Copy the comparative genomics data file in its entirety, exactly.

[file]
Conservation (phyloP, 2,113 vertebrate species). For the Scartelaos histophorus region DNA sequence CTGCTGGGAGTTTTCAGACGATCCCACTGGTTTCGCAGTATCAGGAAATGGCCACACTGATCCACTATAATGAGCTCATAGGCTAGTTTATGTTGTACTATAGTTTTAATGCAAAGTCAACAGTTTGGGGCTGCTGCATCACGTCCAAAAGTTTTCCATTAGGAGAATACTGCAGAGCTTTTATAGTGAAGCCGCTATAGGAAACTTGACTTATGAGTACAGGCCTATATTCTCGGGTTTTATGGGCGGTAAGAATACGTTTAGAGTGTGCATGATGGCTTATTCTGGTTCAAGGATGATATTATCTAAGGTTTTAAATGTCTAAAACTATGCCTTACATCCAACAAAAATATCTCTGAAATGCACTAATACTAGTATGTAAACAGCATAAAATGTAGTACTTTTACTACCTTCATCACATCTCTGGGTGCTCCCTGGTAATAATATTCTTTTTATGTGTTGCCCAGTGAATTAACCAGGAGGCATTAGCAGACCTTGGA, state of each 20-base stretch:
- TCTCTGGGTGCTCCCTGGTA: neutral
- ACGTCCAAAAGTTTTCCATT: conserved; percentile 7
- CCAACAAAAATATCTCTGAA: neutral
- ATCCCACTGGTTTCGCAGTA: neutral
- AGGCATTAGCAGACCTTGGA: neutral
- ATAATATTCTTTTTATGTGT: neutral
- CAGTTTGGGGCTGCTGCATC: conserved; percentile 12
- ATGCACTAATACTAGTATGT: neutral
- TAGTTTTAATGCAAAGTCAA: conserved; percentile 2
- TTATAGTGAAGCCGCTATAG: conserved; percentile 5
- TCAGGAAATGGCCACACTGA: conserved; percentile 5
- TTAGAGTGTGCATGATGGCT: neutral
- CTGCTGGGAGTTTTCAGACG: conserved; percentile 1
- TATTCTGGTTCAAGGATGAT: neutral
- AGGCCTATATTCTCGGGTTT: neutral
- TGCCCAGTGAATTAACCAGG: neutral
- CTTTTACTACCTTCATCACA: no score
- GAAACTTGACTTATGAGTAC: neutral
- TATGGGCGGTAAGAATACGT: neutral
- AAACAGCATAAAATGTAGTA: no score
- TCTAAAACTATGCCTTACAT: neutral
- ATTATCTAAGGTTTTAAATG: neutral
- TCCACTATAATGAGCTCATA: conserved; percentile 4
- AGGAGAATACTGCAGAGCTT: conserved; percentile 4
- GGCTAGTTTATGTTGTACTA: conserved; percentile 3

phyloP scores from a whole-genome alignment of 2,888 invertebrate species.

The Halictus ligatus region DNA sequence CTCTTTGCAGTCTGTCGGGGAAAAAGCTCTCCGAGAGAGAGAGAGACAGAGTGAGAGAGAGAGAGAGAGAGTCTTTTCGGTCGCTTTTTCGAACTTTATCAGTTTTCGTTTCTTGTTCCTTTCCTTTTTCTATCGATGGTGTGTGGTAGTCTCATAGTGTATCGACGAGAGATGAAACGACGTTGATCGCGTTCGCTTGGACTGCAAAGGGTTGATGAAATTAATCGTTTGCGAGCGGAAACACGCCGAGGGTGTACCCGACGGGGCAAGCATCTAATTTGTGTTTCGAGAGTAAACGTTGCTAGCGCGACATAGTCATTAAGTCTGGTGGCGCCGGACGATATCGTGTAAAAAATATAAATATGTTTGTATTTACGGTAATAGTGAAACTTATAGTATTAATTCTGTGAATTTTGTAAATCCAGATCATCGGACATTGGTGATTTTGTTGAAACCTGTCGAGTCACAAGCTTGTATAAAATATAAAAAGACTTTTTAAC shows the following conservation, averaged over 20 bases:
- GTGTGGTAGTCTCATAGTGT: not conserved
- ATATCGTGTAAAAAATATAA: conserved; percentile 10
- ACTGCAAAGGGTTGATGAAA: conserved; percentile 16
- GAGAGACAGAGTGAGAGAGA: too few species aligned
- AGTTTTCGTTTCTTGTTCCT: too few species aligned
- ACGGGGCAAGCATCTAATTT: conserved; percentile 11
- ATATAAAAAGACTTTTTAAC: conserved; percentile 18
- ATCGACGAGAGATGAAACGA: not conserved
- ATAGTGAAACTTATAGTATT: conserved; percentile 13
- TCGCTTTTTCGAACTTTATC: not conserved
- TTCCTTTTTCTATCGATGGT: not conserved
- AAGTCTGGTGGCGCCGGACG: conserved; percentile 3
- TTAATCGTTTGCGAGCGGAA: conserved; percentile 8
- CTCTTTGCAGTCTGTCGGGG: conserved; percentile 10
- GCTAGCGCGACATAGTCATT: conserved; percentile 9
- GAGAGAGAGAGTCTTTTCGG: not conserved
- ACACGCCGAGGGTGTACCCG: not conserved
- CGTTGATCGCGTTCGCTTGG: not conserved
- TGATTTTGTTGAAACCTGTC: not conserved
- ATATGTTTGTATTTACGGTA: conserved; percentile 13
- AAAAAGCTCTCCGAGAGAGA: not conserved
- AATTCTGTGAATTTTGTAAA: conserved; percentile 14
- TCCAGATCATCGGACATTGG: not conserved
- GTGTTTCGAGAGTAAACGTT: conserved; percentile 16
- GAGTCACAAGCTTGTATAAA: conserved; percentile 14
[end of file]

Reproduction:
Conservation (phyloP, 2,113 vertebrate species). For the Scartelaos histophorus region DNA sequence CTGCTGGGAGTTTTCAGACGATCCCACTGGTTTCGCAGTATCAGGAAATGGCCACACTGATCCACTATAATGAGCTCATAGGCTAGTTTATGTTGTACTATAGTTTTAATGCAAAGTCAACAGTTTGGGGCTGCTGCATCACGTCCAAAAGTTTTCCATTAGGAGAATACTGCAGAGCTTTTATAGTGAAGCCGCTATAGGAAACTTGACTTATGAGTACAGGCCTATATTCTCGGGTTTTATGGGCGGTAAGAATACGTTTAGAGTGTGCATGATGGCTTATTCTGGTTCAAGGATGATATTATCTAAGGTTTTAAATGTCTAAAACTATGCCTTACATCCAACAAAAATATCTCTGAAATGCACTAATACTAGTATGTAAACAGCATAAAATGTAGTACTTTTACTACCTTCATCACATCTCTGGGTGCTCCCTGGTAATAATATTCTTTTTATGTGTTGCCCAGTGAATTAACCAGGAGGCATTAGCAGACCTTGGA, state of each 20-base stretch:
- TCTCTGGGTGCTCCCTGGTA: neutral
- ACGTCCAAAAGTTTTCCATT: conserved; percentile 7
- CCAACAAAAATATCTCTGAA: neutral
- ATCCCACTGGTTTCGCAGTA: neutral
- AGGCATTAGCAGACCTTGGA: neutral
- ATAATATTCTTTTTATGTGT: neutral
- CAGTTTGGGGCTGCTGCATC: conserved; percentile 12
- ATGCACTAATACTAGTATGT: neutral
- TAGTTTTAATGCAAAGTCAA: conserved; percentile 2
- TTATAGTGAAGCCGCTATAG: conserved; percentile 5
- TCAGGAAATGGCCACACTGA: conserved; percentile 5
- TTAGAGTGTGCATGATGGCT: neutral
- CTGCTGGGAGTTTTCAGACG: conserved; percentile 1
- TATTCTGGTTCAAGGATGAT: neutral
- AGGCCTATATTCTCGGGTTT: neutral
- TGCCCAGTGAATTAACCAGG: neutral
- CTTTTACTACCTTCATCACA: no score
- GAAACTTGACTTATGAGTAC: neutral
- TATGGGCGGTAAGAATACGT: neutral
- AAACAGCATAAAATGTAGTA: no score
- TCTAAAACTATGCCTTACAT: neutral
- ATTATCTAAGGTTTTAAATG: neutral
- TCCACTATAATGAGCTCATA: conserved; percentile 4
- AGGAGAATACTGCAGAGCTT: conserved; percentile 4
- GGCTAGTTTATGTTGTACTA: conserved; percentile 3

phyloP scores from a whole-genome alignment of 2,888 invertebrate species.

The Halictus ligatus region DNA sequence CTCTTTGCAGTCTGTCGGGGAAAAAGCTCTCCGAGAGAGAGAGAGACAGAGTGAGAGAGAGAGAGAGAGAGTCTTTTCGGTCGCTTTTTCGAACTTTATCAGTTTTCGTTTCTTGTTCCTTTCCTTTTTCTATCGATGGTGTGTGGTAGTCTCATAGTGTATCGACGAGAGATGAAACGACGTTGATCGCGTTCGCTTGGACTGCAAAGGGTTGATGAAATTAATCGTTTGCGAGCGGAAACACGCCGAGGGTGTACCCGACGGGGCAAGCATCTAATTTGTGTTTCGAGAGTAAACGTTGCTAGCGCGACATAGTCATTAAGTCTGGTGGCGCCGGACGATATCGTGTAAAAAATATAAATATGTTTGTATTTACGGTAATAGTGAAACTTATAGTATTAATTCTGTGAATTTTGTAAATCCAGATCATCGGACATTGGTGATTTTGTTGAAACCTGTCGAGTCACAAGCTTGTATAAAATATAAAAAGACTTTTTAAC shows the following conservation, averaged over 20 bases:
- GTGTGGTAGTCTCATAGTGT: not conserved
- ATATCGTGTAAAAAATATAA: conserved; percentile 10
- ACTGCAAAGGGTTGATGAAA: conserved; percentile 16
- GAGAGACAGAGTGAGAGAGA: too few species aligned
- AGTTTTCGTTTCTTGTTCCT: too few species aligned
- ACGGGGCAAGCATCTAATTT: conserved; percentile 11
- ATATAAAAAGACTTTTTAAC: conserved; percentile 18
- ATCGACGAGAGATGAAACGA: not conserved
- ATAGTGAAACTTATAGTATT: conserved; percentile 13
- TCGCTTTTTCGAACTTTATC: not conserved
- TTCCTTTTTCTATCGATGGT: not conserved
- AAGTCTGGTGGCGCCGGACG: conserved; percentile 3
- TTAATCGTTTGCGAGCGGAA: conserved; percentile 8
- CTCTTTGCAGTCTGTCGGGG: conserved; percentile 10
- GCTAGCGCGACATAGTCATT: conserved; percentile 9
- GAGAGAGAGAGTCTTTTCGG: not conserved
- ACACGCCGAGGGTGTACCCG: not conserved
- CGTTGATCGCGTTCGCTTGG: not conserved
- TGATTTTGTTGAAACCTGTC: not conserved
- ATATGTTTGTATTTACGGTA: conserved; percentile 13
- AAAAAGCTCTCCGAGAGAGA: not conserved
- AATTCTGTGAATTTTGTAAA: conserved; percentile 14
- TCCAGATCATCGGACATTGG: not conserved
- GTGTTTCGAGAGTAAACGTT: conserved; percentile 16
- GAGTCACAAGCTTGTATAAA: conserved; percentile 14